Learn more at
View this email in your browser

Contact Susan

In Topeka:
State Capitol, Room 149-S

At home in Beloit:
921 N. Mill Street
Beloit, KS 67420

About the 107th

Committee Appointments

Dear Friend:

It’s Turnaround time, which is our first major legislative deadline. All bills have to be “turned around” or passed out of, their house of origin (the chamber in which they were introduced) in order to remain under consideration for the remainder of the session. 
Committees were swamped the last few weeks and you will see that we finished up committee work and were busy debating bills on the House floor. After a brief break to allow legislative staff to complete the Turnaround paperwork, we will return next week and begin considering bills sent over from the Senate. 
On the Home Front
In my last newsletter, I detailed the Value Them Both constitutional amendment and walked through my extensive work supporting the effort. Kansans for Life sent mailers throughout Kansas to legislators’ districts who opposed the effort. Unfortunately, there was a list error and the piece was inadvertently sent into some districts where legislators voted FOR the amendment… including mine. KFL has apologized for the error, but I know that many of you will not see their correction. Please share this information with your friends and neighbors.
Under the Dome
I honored Chad Lorenz, 2018 Adult Male Athlete of the Year at the Sunflower State Games and National Congress of State Games Adult Male Athlete of the Year. I shared Chad’s heart health story from open heart valve replacement surgery, to a heart attack, to recovery and eventual 1st place finishes in the 800m and 1500m. He is a medical miracle! (pic of Laura, Autumn & Chad Lorenz) 
I was fortunate to serve as Chair of the Committee of the Whole during part of last week’s debate. It’s a nerve-wracking but fun role to direct the conversation.
It was a pleasure to welcome the sisters of St. Joseph for their annual LEAF conference.
Beloit school display of redesign.
Rock Hills senior, Jaclyn Yelken, shadowed me for the day.
Friends at the Kansas Livestock Association dinner.
If you’ve been reading for at least a year, you’ve heard me talk about “the blessing of the bills” – to keep them alive. When a bill is introduced in or touches (by being referred to) any of the following committees, they are exempt from legislative deadlines and “stay alive” for the remainder of the session:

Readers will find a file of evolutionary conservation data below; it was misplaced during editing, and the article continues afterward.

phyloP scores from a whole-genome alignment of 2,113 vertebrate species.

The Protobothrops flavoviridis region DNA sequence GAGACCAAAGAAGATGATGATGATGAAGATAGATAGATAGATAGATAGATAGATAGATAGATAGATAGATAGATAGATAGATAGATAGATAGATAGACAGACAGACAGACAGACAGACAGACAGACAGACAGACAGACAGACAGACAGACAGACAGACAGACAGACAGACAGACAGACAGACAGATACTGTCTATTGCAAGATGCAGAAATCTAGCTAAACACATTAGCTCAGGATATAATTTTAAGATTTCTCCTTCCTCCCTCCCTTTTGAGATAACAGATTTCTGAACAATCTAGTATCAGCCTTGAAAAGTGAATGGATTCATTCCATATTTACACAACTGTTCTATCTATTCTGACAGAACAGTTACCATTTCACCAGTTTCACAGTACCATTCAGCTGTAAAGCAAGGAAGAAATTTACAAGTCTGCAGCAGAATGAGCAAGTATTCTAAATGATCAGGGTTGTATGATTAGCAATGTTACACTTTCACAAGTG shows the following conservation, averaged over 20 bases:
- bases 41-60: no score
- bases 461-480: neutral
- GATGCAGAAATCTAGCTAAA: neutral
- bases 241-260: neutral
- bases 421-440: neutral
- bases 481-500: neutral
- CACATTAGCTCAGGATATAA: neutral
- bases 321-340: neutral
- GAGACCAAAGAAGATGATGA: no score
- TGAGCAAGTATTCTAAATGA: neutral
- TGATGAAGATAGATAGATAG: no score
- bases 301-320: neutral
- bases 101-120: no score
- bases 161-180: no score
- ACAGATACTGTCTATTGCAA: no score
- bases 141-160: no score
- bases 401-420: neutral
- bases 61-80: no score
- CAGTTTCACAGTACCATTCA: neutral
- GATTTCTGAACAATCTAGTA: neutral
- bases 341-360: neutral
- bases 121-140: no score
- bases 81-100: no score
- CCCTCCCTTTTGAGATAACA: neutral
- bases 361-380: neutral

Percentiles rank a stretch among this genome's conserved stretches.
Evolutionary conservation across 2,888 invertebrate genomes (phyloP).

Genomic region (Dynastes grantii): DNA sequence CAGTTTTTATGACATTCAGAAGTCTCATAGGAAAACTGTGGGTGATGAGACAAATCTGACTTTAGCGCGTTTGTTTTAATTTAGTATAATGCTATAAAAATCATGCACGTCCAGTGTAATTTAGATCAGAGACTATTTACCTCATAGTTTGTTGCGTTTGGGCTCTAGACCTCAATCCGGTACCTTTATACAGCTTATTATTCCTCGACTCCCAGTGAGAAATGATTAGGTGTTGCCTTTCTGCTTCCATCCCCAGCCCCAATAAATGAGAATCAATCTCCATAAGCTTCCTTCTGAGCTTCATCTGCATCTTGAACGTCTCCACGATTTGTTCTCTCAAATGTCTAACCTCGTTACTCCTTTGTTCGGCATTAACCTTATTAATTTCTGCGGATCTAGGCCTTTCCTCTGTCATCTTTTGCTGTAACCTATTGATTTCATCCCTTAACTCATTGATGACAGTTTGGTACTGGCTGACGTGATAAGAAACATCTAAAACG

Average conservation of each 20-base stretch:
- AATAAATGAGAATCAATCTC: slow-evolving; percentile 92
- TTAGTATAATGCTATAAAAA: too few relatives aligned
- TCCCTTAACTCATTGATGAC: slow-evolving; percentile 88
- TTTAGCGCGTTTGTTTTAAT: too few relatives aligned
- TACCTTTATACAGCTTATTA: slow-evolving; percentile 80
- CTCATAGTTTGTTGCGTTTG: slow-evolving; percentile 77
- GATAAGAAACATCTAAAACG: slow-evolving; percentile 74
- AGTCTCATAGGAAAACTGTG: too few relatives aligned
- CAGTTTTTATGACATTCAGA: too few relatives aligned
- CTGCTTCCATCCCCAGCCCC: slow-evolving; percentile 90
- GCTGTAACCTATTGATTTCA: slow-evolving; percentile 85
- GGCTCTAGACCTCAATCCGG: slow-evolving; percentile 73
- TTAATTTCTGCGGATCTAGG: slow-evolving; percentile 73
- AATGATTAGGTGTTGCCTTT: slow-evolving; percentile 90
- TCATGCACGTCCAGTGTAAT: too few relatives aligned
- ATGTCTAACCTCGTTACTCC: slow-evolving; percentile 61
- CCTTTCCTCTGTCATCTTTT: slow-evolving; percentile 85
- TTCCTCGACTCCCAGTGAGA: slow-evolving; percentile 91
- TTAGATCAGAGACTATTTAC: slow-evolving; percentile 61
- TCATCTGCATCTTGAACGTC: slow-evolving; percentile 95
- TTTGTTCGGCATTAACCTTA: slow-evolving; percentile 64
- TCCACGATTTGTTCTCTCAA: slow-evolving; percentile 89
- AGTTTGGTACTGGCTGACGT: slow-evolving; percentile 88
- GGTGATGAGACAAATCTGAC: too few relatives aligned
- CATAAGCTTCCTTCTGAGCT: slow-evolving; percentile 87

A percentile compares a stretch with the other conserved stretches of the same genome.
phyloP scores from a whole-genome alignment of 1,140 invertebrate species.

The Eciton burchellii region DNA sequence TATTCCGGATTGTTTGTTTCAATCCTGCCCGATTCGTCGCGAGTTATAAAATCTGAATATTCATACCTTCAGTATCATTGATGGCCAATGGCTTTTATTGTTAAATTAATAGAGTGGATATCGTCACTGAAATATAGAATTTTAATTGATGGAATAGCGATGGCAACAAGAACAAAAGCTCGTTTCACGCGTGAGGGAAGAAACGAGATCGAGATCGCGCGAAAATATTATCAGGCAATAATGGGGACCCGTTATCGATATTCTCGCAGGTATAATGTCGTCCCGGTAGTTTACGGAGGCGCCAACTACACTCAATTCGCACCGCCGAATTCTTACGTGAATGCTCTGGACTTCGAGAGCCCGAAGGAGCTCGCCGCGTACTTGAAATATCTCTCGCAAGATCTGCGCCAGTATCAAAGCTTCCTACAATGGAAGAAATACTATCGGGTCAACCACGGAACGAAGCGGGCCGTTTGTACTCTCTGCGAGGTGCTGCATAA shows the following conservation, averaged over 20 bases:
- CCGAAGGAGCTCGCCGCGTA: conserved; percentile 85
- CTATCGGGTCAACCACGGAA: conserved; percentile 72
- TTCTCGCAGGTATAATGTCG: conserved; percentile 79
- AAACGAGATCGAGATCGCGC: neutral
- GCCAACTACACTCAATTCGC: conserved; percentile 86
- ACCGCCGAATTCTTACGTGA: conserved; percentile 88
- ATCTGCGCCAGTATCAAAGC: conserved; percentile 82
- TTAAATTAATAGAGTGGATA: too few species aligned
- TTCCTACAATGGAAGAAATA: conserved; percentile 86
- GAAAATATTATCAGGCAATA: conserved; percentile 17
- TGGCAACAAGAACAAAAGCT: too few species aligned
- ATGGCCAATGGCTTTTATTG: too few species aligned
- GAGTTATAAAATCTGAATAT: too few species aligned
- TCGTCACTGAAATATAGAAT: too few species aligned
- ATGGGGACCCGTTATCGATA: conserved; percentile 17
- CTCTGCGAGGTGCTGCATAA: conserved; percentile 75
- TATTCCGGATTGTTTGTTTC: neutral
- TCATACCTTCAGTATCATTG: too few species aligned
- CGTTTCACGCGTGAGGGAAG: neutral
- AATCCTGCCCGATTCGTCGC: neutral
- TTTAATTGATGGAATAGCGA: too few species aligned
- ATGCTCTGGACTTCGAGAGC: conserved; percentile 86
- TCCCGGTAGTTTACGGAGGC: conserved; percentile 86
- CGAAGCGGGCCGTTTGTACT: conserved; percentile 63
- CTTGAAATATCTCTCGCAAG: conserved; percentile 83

• Appropriations
  • Federal & State Affairs
  • Taxation
  • Ways & Means
  • Federal & State Affairs
  • Assessment & Taxation
On the House Floor - This week’s Calendar. Times below are unless otherwise noted in the Calendar. Watch live here.
You will notice the vast majority of our bills we pass either unanimously or by a very wide margin. Much of the work to iron out problems in a bill is done during the committee process.
Additionally, it’s not that I didn’t have committee work the last two weeks, but with two of my committees being exempt, most of the bills are not under deadline, so will be discussed in future newsletters. We did plenty on the House floor to keep you updated for a while – or help you sleep!
Passed the House on a divided vote:
HB 2507 would exempt businesses from liability claims when high school students apprentice as part of a work-based learning program, assuming students’ school districts have the applicable insurance coverage. This will allow students to move more quickly into skilled trades without the impediment of businesses being reluctant to risk liability. It passed 97-27, I voted YES. 

Do you rent a storage shed? HB 2454 would allow self-storage unit operators to tow a vehicle, watercraft or trailer from units, and require that notice be given to the renter that the proceeds of sales will be used to satisfy liens, and remaining funds can either be claimed by occupants or sent to the state as unclaimed property. The bill also caps the maximum value renters can claim for damage or loss of personal property to the amount permitted to be stored under the rental agreement. Read hearing testimony here. It passed 114-9, I voted YES. 

  • The OJ bill: HB 2448 would change the “car chase” laws to include operating a stolen motor vehicle. The bill also adds a fine of $500 when drivers are operating stolen vehicles during the commission of crimes. Read hearing testimony here. It passed the House 98-25, I voted YES.